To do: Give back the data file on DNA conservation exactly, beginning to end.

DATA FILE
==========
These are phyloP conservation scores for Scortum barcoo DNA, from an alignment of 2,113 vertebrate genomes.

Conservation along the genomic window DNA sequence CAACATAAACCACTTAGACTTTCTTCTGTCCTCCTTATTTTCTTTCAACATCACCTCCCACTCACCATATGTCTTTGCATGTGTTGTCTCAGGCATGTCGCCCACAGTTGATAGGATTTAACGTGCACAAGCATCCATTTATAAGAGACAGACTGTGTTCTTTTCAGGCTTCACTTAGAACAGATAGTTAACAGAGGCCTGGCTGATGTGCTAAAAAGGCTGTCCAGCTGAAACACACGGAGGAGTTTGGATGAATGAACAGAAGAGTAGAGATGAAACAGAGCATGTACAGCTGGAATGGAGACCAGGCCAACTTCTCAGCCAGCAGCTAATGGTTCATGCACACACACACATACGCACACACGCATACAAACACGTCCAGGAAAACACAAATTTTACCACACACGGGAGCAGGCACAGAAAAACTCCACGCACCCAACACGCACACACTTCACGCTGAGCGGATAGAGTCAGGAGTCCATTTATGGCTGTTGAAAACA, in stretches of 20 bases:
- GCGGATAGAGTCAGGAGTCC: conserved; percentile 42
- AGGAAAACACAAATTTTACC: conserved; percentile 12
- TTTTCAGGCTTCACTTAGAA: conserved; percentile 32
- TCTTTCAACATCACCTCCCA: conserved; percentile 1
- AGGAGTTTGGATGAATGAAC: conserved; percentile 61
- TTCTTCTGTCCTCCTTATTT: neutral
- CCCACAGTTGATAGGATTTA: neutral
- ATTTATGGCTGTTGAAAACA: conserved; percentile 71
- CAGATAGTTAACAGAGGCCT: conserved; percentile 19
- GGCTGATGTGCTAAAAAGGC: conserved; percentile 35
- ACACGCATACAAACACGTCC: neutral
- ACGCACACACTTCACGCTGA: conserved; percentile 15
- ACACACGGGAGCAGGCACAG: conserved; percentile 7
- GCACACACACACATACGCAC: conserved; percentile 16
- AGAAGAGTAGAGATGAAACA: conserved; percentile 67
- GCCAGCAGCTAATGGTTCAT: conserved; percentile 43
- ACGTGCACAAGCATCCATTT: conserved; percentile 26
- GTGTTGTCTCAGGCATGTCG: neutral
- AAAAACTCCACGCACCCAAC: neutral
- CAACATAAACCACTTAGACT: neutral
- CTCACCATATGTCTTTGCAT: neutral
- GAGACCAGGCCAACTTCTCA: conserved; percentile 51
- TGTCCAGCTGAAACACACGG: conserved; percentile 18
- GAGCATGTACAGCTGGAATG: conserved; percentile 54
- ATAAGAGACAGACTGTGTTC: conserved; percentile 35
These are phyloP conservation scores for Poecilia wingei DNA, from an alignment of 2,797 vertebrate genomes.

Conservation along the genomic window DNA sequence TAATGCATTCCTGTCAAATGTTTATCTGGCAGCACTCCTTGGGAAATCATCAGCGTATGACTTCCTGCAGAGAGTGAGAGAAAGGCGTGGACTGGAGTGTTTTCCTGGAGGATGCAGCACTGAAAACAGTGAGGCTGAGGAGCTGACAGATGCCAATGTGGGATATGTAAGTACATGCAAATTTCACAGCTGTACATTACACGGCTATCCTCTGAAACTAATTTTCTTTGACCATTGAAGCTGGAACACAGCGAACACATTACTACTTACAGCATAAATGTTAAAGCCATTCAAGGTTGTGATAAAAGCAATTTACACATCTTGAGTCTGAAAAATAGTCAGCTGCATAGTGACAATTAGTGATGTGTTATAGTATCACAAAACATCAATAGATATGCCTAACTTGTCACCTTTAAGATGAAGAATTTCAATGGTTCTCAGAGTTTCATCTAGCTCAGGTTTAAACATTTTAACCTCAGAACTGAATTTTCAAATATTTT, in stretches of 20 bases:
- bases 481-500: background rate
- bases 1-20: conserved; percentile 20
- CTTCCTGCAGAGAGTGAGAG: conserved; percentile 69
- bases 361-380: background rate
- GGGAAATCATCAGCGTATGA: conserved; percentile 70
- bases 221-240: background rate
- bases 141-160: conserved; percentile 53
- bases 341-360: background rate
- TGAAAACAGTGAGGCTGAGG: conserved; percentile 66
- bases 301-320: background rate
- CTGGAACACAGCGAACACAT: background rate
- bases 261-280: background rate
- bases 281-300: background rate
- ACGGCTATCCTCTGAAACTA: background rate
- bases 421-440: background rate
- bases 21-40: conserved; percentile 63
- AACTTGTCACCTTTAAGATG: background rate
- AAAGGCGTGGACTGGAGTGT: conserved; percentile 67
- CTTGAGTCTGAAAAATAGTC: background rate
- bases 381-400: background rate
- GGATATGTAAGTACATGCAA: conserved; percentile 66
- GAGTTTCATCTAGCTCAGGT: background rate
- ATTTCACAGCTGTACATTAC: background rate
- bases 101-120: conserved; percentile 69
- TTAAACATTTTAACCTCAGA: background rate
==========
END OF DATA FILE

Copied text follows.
These are phyloP conservation scores for Scortum barcoo DNA, from an alignment of 2,113 vertebrate genomes.

Conservation along the genomic window DNA sequence CAACATAAACCACTTAGACTTTCTTCTGTCCTCCTTATTTTCTTTCAACATCACCTCCCACTCACCATATGTCTTTGCATGTGTTGTCTCAGGCATGTCGCCCACAGTTGATAGGATTTAACGTGCACAAGCATCCATTTATAAGAGACAGACTGTGTTCTTTTCAGGCTTCACTTAGAACAGATAGTTAACAGAGGCCTGGCTGATGTGCTAAAAAGGCTGTCCAGCTGAAACACACGGAGGAGTTTGGATGAATGAACAGAAGAGTAGAGATGAAACAGAGCATGTACAGCTGGAATGGAGACCAGGCCAACTTCTCAGCCAGCAGCTAATGGTTCATGCACACACACACATACGCACACACGCATACAAACACGTCCAGGAAAACACAAATTTTACCACACACGGGAGCAGGCACAGAAAAACTCCACGCACCCAACACGCACACACTTCACGCTGAGCGGATAGAGTCAGGAGTCCATTTATGGCTGTTGAAAACA, in stretches of 20 bases:
- GCGGATAGAGTCAGGAGTCC: conserved; percentile 42
- AGGAAAACACAAATTTTACC: conserved; percentile 12
- TTTTCAGGCTTCACTTAGAA: conserved; percentile 32
- TCTTTCAACATCACCTCCCA: conserved; percentile 1
- AGGAGTTTGGATGAATGAAC: conserved; percentile 61
- TTCTTCTGTCCTCCTTATTT: neutral
- CCCACAGTTGATAGGATTTA: neutral
- ATTTATGGCTGTTGAAAACA: conserved; percentile 71
- CAGATAGTTAACAGAGGCCT: conserved; percentile 19
- GGCTGATGTGCTAAAAAGGC: conserved; percentile 35
- ACACGCATACAAACACGTCC: neutral
- ACGCACACACTTCACGCTGA: conserved; percentile 15
- ACACACGGGAGCAGGCACAG: conserved; percentile 7
- GCACACACACACATACGCAC: conserved; percentile 16
- AGAAGAGTAGAGATGAAACA: conserved; percentile 67
- GCCAGCAGCTAATGGTTCAT: conserved; percentile 43
- ACGTGCACAAGCATCCATTT: conserved; percentile 26
- GTGTTGTCTCAGGCATGTCG: neutral
- AAAAACTCCACGCACCCAAC: neutral
- CAACATAAACCACTTAGACT: neutral
- CTCACCATATGTCTTTGCAT: neutral
- GAGACCAGGCCAACTTCTCA: conserved; percentile 51
- TGTCCAGCTGAAACACACGG: conserved; percentile 18
- GAGCATGTACAGCTGGAATG: conserved; percentile 54
- ATAAGAGACAGACTGTGTTC: conserved; percentile 35
These are phyloP conservation scores for Poecilia wingei DNA, from an alignment of 2,797 vertebrate genomes.

Conservation along the genomic window DNA sequence TAATGCATTCCTGTCAAATGTTTATCTGGCAGCACTCCTTGGGAAATCATCAGCGTATGACTTCCTGCAGAGAGTGAGAGAAAGGCGTGGACTGGAGTGTTTTCCTGGAGGATGCAGCACTGAAAACAGTGAGGCTGAGGAGCTGACAGATGCCAATGTGGGATATGTAAGTACATGCAAATTTCACAGCTGTACATTACACGGCTATCCTCTGAAACTAATTTTCTTTGACCATTGAAGCTGGAACACAGCGAACACATTACTACTTACAGCATAAATGTTAAAGCCATTCAAGGTTGTGATAAAAGCAATTTACACATCTTGAGTCTGAAAAATAGTCAGCTGCATAGTGACAATTAGTGATGTGTTATAGTATCACAAAACATCAATAGATATGCCTAACTTGTCACCTTTAAGATGAAGAATTTCAATGGTTCTCAGAGTTTCATCTAGCTCAGGTTTAAACATTTTAACCTCAGAACTGAATTTTCAAATATTTT, in stretches of 20 bases:
- bases 481-500: background rate
- bases 1-20: conserved; percentile 20
- CTTCCTGCAGAGAGTGAGAG: conserved; percentile 69
- bases 361-380: background rate
- GGGAAATCATCAGCGTATGA: conserved; percentile 70
- bases 221-240: background rate
- bases 141-160: conserved; percentile 53
- bases 341-360: background rate
- TGAAAACAGTGAGGCTGAGG: conserved; percentile 66
- bases 301-320: background rate
- CTGGAACACAGCGAACACAT: background rate
- bases 261-280: background rate
- bases 281-300: background rate
- ACGGCTATCCTCTGAAACTA: background rate
- bases 421-440: background rate
- bases 21-40: conserved; percentile 63
- AACTTGTCACCTTTAAGATG: background rate
- AAAGGCGTGGACTGGAGTGT: conserved; percentile 67
- CTTGAGTCTGAAAAATAGTC: background rate
- bases 381-400: background rate
- GGATATGTAAGTACATGCAA: conserved; percentile 66
- GAGTTTCATCTAGCTCAGGT: background rate
- ATTTCACAGCTGTACATTAC: background rate
- bases 101-120: conserved; percentile 69
- TTAAACATTTTAACCTCAGA: background rate